In a Facebook post 6 hours back (from the time this article was posted), David Marcus announced the availability of Facebook Messenger based peer to peer payments to everyone in the U.S. In an update just a couple of hours ago, David Marcus also said "We now have triggers. So any amount starting with a $ is hyperlinked to the send money flow. Try typing "Send me $20". That's our early version of request money. On limits. They vary. But they should be high enough for most people and usages right now."
In a Facebook post the following video was shown to launch the product.
Message from David Marcus: We're happy to announce that Messenger person-to-person payments are now available to everyone in the U.S.! Add your Debit Card and pay anyone on Messenger in a few taps. Money goes straight from your checking account to the recipient's checking account. Easy and safe. As always, give it a try it and let us know how we can make even better for you!
Please note the following points:
1) David Marcus had said earlier that the company isn't trying to build a payment business through its messenger app, as many outsiders have anticipated. He also told CNBC "Peer-to-peer payments is never going to be a source of profit for anyone,"
2) It is good to keep in mind that Facebook Messenger has 600M monthly active users. A lot of them would be outside US actually.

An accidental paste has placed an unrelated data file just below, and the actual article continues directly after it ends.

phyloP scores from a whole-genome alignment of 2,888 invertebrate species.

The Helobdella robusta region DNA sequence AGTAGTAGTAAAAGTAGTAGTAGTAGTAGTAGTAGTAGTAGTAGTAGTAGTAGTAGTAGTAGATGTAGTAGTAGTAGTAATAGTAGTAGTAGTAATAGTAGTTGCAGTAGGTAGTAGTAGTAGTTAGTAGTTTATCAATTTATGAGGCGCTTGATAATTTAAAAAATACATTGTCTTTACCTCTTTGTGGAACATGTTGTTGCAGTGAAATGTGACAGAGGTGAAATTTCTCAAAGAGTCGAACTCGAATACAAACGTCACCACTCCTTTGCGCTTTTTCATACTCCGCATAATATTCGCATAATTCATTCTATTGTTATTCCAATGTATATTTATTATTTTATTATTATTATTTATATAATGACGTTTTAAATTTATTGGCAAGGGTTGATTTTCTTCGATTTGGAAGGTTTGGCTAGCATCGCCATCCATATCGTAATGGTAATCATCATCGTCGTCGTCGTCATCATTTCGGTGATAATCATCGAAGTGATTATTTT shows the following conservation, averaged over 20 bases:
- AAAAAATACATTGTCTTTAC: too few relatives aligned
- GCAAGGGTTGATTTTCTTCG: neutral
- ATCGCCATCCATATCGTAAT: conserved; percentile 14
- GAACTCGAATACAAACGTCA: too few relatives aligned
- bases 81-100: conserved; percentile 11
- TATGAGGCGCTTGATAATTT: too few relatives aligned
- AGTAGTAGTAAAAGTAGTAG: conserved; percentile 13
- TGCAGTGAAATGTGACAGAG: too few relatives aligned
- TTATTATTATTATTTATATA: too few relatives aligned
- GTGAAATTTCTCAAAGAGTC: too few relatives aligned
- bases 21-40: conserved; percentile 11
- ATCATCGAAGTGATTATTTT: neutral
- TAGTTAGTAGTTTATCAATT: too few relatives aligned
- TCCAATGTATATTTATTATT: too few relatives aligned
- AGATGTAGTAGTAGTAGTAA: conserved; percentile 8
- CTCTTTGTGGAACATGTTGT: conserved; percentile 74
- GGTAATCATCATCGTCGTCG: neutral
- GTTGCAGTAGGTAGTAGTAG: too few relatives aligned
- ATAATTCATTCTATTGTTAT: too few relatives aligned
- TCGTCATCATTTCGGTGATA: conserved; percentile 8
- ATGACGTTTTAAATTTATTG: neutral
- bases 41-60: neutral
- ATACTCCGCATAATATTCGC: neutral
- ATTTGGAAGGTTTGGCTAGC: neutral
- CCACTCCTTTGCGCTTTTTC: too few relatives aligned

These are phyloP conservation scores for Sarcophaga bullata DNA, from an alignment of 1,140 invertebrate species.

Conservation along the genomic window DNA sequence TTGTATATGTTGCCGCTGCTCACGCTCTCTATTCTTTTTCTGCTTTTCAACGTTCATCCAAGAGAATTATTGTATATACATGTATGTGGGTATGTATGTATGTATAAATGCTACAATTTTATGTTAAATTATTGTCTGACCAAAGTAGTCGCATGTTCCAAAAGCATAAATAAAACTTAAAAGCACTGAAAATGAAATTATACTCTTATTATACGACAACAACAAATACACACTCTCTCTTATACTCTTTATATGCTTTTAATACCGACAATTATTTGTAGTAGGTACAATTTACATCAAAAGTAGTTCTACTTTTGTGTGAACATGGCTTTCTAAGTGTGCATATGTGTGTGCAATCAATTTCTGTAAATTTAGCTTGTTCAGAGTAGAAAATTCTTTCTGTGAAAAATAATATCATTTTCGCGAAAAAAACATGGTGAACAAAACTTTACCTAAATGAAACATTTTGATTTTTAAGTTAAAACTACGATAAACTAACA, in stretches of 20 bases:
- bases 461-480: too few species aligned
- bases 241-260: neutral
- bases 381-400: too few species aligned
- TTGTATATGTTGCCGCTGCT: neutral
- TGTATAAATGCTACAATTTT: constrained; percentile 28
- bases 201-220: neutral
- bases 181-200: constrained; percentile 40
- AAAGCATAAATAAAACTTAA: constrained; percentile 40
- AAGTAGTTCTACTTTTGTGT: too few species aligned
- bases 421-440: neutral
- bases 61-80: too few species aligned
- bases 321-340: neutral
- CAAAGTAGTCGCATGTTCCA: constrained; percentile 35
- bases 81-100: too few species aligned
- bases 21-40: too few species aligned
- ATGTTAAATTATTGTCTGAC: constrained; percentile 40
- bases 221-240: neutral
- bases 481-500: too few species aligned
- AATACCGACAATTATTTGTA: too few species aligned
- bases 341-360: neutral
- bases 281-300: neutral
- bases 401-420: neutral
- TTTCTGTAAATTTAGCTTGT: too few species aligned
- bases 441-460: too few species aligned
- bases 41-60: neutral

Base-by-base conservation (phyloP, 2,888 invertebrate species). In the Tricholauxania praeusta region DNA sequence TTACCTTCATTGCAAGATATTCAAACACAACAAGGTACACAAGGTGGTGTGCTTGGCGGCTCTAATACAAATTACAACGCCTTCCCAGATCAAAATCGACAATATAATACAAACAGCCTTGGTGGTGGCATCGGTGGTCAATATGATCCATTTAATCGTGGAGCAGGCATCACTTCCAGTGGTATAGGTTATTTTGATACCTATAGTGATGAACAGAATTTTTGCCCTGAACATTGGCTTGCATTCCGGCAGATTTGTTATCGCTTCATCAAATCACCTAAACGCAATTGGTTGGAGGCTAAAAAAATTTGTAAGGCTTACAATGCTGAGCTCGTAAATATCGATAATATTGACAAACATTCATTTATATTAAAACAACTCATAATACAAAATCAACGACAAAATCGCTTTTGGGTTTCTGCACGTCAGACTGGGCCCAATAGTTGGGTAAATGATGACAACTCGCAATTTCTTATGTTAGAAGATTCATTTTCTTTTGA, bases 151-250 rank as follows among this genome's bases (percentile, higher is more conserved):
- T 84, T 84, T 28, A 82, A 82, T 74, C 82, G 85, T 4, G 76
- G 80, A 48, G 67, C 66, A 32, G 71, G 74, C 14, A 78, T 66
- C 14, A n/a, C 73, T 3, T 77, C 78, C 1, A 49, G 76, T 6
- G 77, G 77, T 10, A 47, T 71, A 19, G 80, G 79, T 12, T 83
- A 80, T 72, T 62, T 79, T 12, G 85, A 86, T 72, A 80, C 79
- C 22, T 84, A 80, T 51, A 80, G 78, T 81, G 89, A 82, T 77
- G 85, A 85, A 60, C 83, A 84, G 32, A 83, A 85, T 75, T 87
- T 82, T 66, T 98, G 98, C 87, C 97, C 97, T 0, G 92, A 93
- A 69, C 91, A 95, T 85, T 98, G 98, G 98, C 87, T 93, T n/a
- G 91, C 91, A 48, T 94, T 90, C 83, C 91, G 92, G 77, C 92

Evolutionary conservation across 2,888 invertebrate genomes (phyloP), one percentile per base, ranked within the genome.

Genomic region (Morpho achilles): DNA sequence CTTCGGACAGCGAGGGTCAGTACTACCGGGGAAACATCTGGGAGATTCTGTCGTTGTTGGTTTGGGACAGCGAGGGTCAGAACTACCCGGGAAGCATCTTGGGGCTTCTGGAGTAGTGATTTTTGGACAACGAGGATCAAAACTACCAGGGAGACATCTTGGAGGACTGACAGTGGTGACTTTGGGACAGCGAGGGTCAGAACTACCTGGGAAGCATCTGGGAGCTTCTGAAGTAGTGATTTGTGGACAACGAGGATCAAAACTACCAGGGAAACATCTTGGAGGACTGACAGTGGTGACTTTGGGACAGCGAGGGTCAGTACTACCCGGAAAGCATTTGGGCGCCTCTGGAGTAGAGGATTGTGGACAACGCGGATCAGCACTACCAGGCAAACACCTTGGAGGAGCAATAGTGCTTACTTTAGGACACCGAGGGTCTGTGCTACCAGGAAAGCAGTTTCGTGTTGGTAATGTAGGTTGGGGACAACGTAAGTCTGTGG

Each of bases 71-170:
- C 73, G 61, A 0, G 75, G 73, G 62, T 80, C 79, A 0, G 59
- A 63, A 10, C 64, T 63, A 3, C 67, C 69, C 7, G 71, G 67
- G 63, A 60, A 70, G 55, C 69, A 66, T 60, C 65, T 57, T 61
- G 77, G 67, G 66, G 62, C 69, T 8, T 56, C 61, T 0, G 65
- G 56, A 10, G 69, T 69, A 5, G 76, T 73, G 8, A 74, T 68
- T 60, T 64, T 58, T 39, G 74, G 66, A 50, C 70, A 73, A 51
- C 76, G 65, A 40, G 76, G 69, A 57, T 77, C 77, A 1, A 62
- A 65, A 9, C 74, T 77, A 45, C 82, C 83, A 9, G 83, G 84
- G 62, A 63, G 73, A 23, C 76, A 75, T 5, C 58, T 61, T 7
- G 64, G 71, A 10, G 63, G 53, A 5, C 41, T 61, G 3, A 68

3) To become a person to person payment system in the US, the company must apply for and be granted a money transmitter license in every state. Facebook has been approved money transmitter licenses in every US state and territory along with many European and Asian countries.
4) Facebook thinking on payments is that "We're not interested in building a payments business. We're interested in trying to build the best possible experience."
5) Facebook has also made forays into the payments market through some other initiatives. We had covered those news items in the past. Facebook had applied for an e-money license in Ireland for P2P money transfers in Europe. Earlier, Facebook had also introduced “Facebook Credits” for users for buying apps on Facebook. There are already some banks who offer Facebook-based money apps. The list includes First National Bank of South Africa, CommBank, ICICI, RBC and ASB.
But I am not sure if I can believe all of the above. Several scenarios seem possible for Facebook now as I have said earlier also:
- Facebook becomes an international bank – an e-money bank with or without collaboration with traditional banks around the world, providing a singular platform for the world’s different currencies and making it easy for users to save, invest & transfer money or conduct commerce
- Facebook becomes the biggest e-commerce player on the planet, with Facebook pages acting as virtual retail outlets. Payment methods are integrated to complete commerce transactions. Consumers can use Facebook’s Messaging apps to get in touch with sellers to find out more about products and discuss terms of payment. Also, it can work conversely for sellers, making Facebook a big platform for negotiating and making deals.
- Facebook becomes the biggest remittance giant in the world, providing high-volume, secure cross-border payments day after day – like a digital version of Western Union.